The University of Tasmania’s fight against Tasmanian Devil Facial Tumour Disease has received a timely boost, with forestry company and landowner Forico Pty Limited pledging its long-term support.

Leading DFTD researcher, Dr Rodrigo Hamede from the School of Natural Sciences, said that recent meetings with Forico’s managers had proven fruitful in ensuring that access for research on timber plantations would continue into the future.

The University has several long-term field sites where important research on DFTD has been undertaken.

The sites include a population of Tasmanian devils in North-West Tasmania where DFTD has been consistently monitored at three-month intervals since the beginning of the epidemic outbreak in 2006. During this time, a small proportion of devils have developed immune responses to the cancer which resulted in natural tumour regressions and recovery from DFTD infection.

“Following the epidemic and response to the cancer at individual and population levels for 13 years has allowed us to understand how devils are evolving resistance to the cancer across generations,” Dr Hamede said.

“This has been vital for finding new research priorities and developing conservation strategies to ensure we protect the species from the devasting effects of DFTD.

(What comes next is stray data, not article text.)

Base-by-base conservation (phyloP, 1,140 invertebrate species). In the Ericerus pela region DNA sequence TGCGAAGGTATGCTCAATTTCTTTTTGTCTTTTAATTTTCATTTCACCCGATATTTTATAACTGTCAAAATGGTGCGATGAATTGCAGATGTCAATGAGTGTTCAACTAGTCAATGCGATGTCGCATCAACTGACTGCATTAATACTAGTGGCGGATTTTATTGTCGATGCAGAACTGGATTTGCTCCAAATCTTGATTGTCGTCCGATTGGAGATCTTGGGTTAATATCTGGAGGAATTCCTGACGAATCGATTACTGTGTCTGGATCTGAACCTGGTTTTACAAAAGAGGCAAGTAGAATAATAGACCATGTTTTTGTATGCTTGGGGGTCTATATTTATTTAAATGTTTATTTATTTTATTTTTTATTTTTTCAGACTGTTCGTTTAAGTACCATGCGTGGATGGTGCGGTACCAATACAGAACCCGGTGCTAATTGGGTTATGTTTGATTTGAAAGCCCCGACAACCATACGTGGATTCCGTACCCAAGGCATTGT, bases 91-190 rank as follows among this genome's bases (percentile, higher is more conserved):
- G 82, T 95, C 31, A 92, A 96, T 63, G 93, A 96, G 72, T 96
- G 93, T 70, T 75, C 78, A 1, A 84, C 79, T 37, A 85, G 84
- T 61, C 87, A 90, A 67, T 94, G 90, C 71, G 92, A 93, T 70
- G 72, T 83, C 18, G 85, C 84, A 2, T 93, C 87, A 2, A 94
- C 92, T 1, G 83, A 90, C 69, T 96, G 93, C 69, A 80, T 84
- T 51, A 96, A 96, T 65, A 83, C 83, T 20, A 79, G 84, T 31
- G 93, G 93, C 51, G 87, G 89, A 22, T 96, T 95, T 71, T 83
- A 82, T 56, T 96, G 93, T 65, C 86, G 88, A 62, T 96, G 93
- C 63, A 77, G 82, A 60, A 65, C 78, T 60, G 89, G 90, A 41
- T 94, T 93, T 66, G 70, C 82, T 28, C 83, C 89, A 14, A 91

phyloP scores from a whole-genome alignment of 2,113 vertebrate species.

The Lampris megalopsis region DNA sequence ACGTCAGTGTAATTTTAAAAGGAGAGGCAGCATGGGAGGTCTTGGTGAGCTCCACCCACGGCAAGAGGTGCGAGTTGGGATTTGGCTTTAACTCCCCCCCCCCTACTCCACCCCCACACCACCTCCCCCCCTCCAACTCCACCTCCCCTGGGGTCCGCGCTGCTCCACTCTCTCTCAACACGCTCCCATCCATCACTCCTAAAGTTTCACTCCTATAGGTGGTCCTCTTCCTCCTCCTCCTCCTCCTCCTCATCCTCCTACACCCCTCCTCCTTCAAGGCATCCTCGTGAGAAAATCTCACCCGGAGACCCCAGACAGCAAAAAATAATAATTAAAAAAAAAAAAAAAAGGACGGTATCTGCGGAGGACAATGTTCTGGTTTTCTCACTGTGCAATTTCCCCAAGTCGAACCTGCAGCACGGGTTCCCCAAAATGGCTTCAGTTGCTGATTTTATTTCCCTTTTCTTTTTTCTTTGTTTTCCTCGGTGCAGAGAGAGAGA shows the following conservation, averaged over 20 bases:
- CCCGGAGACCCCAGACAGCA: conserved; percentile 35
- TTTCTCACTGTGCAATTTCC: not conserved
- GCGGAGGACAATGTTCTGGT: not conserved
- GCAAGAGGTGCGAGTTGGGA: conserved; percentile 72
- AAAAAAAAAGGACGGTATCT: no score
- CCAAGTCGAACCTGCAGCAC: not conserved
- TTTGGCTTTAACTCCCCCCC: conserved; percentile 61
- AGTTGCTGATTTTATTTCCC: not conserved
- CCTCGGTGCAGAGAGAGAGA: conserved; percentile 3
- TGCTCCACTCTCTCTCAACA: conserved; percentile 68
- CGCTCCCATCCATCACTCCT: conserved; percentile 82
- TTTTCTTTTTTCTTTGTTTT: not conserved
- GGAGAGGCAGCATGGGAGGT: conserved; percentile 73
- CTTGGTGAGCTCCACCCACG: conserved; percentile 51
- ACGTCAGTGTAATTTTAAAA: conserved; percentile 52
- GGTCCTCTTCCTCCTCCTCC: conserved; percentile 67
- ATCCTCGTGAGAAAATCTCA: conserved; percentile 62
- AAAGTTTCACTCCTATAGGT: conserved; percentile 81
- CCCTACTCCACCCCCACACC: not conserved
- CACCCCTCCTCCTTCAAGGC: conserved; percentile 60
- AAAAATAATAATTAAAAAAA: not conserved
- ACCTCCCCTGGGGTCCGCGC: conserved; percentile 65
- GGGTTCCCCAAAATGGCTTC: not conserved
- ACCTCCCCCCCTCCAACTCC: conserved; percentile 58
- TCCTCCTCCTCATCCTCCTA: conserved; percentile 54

“The relationship we have fostered over the years with Forico demonstrates that the forestry industry can work side-by-side with research and conservation projects, and that suitable forest management strategies can be implemented according to specific circumstances.

“Being able to study devils and DFTD in such a consistent manner over the last 13 years is finally yielding valuable rewards. In that sense, the support of our local communities and industry partners is to be commended.”

Forico Sustainability Manager, Simon Cook, said the company was committed to proactively working with Dr Hamede and his research team to ensure the study, as well as other long-term monitoring projects continued well into the future.

“When Dr Hamede presented some of his initial research findings to Forico staff recently, we didn’t realise the enormity or the global reach of the project,” Mr Cook said.

“The research will not only assist us in better understanding the cancer associated with Tasmanian Devils, but it also has potential implications for cancer research in humans and as such is receiving global attention.

Forico CEO Bryan Hayes added: “The long-term monitoring demonstrates that researchers and industry partners can work together and achieve mutually beneficial outcomes. We wish Dr Hamede, UTAS, and everyone involved in the DFTD project every success into the future.”

“Forico is proud to be involved in this important area of ecological research.”